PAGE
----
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I have a question on union of intervals.

My teacher says the union of intervals is not an interval.

Is this always true?

I mean

$[0,2] \cup [4,5]$ is not an interval, because $[0,2] \cap [4,5]= \varnothing ,$

but what about

$ (0,8) \cup (7,9).$

I think this is an interval because $(0,8) \cup (7,9)=(0,9)$.

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    $\begingroup$ Note that $[0,2]\cap(2,3]=[0,3]$ is an interval, but $[0,2]\cap(2,3]=\emptyset$. Therefore, it is not enough to use that the intersection is empty to guarantee that the union is not an interval. In your first case, the problem is that $3\not\in[0,2]\cup[4,5]$, but $2\leq 3\leq 4$ and $2$ and $4$ are in the union. $\endgroup$ Jan 10, 2017 at 23:09

4 Answers 4

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For a statement to be true in mathematics, it must always be true without exception. The statement "The union of two intervals is an interval" is false because even though, sometimes, the union of two intervals is an interval (as in your second example), there are counterexamples. Since the statement is not always true (as in your first example), we say that it is false.

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    $\begingroup$ To expand a little, usually in mathematics we understand "The union of two intervals is an interval" to be a general statement along the lines of "for all X, for all Y, X is an interval implies (Y is an interval implies X ∪ Y is an interval)". Which of course is false. In some contexts we might understand it to be a specific statement about two particular intervals, which could be true or false depending on the intervals chosen, or could be the statement of a constraint. For example: "The union of two open intervals is an interval. Prove that their intersection is not empty." $\endgroup$ Jan 11, 2017 at 0:46
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    $\begingroup$ @SteveJessop I think that should be an answer. $\endgroup$
    – jpmc26
    Jan 11, 2017 at 2:58
  • $\begingroup$ Thank you very much. $\endgroup$
    – Sebastiano
    Jul 26, 2020 at 23:07
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The union of intervals is not always an interval. Sometimes it is, sometimes it isn't. Your second example is in fact an interval, while your first example is not.

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The problem is that you and your teacher have different interpretations of an ambiguous English statement as a precise mathematical statement.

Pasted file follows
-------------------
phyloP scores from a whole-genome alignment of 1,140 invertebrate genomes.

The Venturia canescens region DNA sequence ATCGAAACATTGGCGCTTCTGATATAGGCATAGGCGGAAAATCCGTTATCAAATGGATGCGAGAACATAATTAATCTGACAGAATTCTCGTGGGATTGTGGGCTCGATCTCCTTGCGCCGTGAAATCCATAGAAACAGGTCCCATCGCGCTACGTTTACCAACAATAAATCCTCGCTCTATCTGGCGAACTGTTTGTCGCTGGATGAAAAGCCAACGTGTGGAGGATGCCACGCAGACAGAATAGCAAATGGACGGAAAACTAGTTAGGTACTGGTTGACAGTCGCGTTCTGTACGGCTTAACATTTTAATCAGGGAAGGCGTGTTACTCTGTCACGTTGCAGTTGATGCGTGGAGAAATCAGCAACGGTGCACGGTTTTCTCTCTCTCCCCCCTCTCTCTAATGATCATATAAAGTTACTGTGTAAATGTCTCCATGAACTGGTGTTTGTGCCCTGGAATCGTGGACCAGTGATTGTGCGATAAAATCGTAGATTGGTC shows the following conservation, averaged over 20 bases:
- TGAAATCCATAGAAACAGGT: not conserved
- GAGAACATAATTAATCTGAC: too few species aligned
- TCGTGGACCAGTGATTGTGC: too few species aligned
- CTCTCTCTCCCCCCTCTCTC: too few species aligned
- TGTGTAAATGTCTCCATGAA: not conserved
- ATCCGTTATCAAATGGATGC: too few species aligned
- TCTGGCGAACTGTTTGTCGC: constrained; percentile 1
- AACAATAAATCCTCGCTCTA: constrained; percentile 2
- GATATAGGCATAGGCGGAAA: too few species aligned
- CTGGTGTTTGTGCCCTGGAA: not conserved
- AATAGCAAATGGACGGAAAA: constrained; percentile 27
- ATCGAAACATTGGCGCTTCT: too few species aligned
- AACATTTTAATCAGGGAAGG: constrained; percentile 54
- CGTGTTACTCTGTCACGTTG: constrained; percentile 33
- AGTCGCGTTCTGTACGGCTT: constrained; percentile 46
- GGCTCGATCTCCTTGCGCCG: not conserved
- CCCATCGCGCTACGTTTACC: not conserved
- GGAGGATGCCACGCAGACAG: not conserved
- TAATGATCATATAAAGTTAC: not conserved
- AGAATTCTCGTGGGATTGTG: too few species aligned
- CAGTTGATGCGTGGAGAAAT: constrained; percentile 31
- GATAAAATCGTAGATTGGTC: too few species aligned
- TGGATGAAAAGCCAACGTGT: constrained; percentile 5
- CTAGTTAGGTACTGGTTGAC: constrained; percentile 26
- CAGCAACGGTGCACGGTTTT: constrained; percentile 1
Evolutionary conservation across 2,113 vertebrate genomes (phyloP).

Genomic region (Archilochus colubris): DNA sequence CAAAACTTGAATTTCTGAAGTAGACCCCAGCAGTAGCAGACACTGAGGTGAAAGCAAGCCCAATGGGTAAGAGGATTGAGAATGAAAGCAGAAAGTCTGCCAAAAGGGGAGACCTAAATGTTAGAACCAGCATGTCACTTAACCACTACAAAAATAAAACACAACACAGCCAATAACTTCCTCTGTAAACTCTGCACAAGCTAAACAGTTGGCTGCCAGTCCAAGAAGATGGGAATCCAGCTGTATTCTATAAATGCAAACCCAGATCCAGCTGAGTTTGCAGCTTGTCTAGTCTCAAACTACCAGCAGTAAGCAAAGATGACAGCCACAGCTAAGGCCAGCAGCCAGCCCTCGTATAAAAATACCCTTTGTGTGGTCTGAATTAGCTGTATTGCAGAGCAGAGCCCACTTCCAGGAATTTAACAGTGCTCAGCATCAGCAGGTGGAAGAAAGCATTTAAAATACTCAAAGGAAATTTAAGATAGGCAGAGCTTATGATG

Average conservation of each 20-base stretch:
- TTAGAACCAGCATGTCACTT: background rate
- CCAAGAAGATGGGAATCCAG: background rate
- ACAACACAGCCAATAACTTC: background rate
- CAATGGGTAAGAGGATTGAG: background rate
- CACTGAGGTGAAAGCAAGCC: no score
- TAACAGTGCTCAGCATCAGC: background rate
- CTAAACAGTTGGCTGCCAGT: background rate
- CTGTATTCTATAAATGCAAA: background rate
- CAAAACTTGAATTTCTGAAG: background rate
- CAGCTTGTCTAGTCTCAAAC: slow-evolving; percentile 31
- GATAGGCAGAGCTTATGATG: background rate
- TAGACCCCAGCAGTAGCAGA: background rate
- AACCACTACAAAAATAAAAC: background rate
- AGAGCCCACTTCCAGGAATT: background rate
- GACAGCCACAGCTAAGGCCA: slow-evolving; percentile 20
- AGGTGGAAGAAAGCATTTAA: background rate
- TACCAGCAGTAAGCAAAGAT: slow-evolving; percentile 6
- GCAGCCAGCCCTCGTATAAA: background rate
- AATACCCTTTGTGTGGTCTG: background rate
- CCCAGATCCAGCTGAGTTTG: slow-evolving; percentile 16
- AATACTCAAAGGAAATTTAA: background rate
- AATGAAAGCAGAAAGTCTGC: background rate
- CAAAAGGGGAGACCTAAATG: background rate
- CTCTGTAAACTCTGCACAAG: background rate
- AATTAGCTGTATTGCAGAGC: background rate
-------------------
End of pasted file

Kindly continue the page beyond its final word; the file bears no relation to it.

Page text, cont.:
Your teacher's intended meaning.

"The union of [any two] intervals is not [necessarily] an interval". This statement is easily proved true by providing two disjoint intervals whose union is not an interval, such as [0,2] and [4,5].

In other words, there is counterexample to the false statement "For all intervals $X$ and $Y$, $X \cup Y$ is also an interval."

Your interpretation

"The union of [two particular] intervals is not [ever] an interval". This statement is easily proved false providing an example of two overlapping intervals whose union is an interval, such as (0,8) and (7,9).

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The union of intervals is sometimes, but not always, an interval. So your teacher is right.

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  • $\begingroup$ Thanks, but in my second example is an interval, right? $\endgroup$
    – Dima
    Jan 10, 2017 at 22:50
  • $\begingroup$ @Dima Yes, it is. $\endgroup$ Jan 10, 2017 at 22:56
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    $\begingroup$ The teacher's statement is not right unless you replace "not" with "not necessarily". $\endgroup$ Jan 10, 2017 at 23:45
  • $\begingroup$ @AkivaWeinberger: It's standard in English that "not" can semantically take scope over the entire clause it resides in. Hence, for example, "All that glitters is not gold", meaning "It's not the case that {All that glitters is gold}." So although the teacher's statement can be interpreted in a way that makes it wrong, its intended meaning is correct. $\endgroup$
    – ruakh
    Jan 11, 2017 at 7:51
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    $\begingroup$ @ruakh Maybe. I've always found the "All that glitters is not gold" sentence to sound unnatural, though. $\endgroup$ Jan 11, 2017 at 12:03

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